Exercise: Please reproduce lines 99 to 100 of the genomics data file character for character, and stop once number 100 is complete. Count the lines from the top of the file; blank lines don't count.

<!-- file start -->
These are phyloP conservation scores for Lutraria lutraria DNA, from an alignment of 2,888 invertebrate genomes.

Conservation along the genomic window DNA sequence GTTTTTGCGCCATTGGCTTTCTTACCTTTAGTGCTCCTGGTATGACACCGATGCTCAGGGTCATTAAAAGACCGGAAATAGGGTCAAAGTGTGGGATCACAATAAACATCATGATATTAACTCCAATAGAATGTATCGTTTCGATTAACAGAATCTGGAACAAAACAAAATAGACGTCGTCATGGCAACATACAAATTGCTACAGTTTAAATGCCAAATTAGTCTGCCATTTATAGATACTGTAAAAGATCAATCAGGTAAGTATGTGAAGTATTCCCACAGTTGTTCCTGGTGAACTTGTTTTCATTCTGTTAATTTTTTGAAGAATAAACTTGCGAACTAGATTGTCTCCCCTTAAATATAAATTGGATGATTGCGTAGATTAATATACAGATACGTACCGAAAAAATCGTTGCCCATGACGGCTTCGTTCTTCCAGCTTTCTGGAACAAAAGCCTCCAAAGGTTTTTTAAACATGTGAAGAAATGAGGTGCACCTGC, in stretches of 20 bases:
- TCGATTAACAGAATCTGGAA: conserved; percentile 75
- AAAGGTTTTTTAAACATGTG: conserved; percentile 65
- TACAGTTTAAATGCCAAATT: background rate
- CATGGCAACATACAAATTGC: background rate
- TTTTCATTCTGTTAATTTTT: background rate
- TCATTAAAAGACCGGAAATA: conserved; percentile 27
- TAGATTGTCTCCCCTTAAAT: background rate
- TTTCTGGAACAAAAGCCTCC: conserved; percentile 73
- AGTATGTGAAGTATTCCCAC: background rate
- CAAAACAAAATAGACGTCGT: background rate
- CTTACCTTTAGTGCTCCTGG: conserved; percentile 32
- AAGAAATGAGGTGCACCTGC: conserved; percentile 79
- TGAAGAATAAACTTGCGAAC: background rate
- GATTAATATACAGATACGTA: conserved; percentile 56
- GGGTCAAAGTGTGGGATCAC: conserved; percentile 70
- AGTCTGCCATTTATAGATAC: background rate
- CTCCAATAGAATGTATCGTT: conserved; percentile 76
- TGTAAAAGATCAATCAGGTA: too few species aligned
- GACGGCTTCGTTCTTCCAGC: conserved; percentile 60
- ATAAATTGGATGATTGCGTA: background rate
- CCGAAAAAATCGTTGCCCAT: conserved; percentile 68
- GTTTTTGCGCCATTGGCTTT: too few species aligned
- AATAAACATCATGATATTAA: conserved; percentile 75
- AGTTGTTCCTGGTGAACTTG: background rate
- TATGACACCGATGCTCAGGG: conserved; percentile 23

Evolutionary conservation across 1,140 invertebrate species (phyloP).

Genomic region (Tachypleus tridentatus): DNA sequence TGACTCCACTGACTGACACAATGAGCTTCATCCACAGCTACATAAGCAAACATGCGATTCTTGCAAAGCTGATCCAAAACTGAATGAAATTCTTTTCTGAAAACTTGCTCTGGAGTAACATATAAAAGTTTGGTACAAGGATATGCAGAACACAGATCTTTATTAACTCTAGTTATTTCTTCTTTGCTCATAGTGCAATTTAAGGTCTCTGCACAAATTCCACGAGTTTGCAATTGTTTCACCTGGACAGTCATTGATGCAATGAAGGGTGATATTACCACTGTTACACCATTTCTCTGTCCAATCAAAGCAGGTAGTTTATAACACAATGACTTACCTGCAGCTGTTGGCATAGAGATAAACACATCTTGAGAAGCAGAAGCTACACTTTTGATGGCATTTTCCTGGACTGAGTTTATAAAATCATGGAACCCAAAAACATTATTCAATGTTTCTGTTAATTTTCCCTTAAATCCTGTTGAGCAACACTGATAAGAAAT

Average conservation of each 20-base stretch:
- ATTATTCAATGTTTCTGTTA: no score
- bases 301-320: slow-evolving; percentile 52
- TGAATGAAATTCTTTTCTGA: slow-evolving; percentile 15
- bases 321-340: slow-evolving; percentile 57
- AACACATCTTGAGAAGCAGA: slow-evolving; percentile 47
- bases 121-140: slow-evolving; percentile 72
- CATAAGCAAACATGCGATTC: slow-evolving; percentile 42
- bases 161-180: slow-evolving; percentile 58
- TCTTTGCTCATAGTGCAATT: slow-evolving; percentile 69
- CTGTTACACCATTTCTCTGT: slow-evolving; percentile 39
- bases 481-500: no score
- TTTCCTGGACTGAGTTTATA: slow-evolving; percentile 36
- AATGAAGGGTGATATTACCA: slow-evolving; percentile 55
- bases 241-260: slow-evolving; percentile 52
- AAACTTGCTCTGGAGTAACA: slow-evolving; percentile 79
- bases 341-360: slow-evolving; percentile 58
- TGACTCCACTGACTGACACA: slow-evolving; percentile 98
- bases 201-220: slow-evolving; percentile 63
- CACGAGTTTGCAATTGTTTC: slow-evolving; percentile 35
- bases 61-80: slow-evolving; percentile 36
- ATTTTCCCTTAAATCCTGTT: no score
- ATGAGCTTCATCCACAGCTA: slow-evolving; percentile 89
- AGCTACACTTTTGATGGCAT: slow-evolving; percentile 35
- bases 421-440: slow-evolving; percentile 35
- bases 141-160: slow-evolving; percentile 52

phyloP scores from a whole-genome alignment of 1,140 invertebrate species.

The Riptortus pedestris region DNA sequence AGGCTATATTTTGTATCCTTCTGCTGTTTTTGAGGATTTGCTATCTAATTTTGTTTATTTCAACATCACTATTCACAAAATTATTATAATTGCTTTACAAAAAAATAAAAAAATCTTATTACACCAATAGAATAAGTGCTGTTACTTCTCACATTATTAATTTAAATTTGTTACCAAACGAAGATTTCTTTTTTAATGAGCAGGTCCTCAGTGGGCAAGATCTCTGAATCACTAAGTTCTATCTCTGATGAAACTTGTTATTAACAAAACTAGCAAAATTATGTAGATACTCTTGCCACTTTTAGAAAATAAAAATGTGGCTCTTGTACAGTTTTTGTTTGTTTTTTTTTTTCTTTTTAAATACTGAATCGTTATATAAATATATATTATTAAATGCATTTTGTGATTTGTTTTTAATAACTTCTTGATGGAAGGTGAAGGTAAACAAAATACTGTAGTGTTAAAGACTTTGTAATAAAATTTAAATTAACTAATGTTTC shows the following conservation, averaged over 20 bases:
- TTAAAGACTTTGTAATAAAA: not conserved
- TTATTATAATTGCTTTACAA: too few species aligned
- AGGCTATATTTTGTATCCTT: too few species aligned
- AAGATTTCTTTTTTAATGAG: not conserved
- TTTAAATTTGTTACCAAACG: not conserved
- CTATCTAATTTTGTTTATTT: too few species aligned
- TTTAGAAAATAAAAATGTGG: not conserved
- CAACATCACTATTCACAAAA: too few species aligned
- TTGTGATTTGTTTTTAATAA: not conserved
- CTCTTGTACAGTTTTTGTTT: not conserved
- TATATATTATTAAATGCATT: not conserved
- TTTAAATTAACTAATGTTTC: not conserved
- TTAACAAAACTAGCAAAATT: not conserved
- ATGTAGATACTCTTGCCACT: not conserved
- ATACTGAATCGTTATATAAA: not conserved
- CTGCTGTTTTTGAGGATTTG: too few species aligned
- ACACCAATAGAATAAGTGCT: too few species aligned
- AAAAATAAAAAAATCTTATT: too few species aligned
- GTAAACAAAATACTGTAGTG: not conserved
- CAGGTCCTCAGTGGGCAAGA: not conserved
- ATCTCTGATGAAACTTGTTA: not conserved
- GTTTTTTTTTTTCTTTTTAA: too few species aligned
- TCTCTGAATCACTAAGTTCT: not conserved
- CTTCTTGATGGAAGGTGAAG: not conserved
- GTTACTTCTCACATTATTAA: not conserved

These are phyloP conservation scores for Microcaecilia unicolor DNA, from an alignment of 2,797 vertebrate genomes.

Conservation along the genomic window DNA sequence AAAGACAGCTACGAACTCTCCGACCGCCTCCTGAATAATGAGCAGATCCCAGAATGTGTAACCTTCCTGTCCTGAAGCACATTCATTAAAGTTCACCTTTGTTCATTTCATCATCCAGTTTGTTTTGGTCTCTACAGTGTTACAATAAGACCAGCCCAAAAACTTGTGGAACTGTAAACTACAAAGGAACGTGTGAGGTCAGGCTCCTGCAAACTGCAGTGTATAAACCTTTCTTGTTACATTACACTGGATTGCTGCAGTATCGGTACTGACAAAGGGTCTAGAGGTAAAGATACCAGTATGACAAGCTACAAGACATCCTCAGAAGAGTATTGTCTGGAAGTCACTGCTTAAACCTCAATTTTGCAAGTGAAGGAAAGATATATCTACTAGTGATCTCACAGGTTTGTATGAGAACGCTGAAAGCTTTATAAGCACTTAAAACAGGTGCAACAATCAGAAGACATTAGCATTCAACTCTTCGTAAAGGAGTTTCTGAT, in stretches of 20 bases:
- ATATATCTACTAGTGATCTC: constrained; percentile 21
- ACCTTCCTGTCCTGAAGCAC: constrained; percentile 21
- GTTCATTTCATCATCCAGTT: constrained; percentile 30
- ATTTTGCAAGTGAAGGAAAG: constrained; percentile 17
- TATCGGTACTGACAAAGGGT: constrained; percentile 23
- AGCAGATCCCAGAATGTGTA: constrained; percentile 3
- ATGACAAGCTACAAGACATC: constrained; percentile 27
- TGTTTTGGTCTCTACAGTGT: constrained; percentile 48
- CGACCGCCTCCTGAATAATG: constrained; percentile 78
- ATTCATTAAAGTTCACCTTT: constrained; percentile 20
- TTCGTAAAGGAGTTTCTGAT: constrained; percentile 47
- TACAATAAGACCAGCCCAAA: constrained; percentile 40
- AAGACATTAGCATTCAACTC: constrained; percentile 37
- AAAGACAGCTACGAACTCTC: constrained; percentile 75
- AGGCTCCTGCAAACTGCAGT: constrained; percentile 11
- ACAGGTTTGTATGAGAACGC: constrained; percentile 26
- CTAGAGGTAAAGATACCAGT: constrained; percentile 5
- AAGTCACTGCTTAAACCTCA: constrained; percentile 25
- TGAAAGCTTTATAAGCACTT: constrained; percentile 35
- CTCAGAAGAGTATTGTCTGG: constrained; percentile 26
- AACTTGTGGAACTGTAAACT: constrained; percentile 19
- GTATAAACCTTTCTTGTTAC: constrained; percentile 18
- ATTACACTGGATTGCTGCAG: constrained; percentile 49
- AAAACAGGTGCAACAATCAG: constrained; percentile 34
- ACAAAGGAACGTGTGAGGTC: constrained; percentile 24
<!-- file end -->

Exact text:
- AGGCTCCTGCAAACTGCAGT: constrained; percentile 11
- ACAGGTTTGTATGAGAACGC: constrained; percentile 26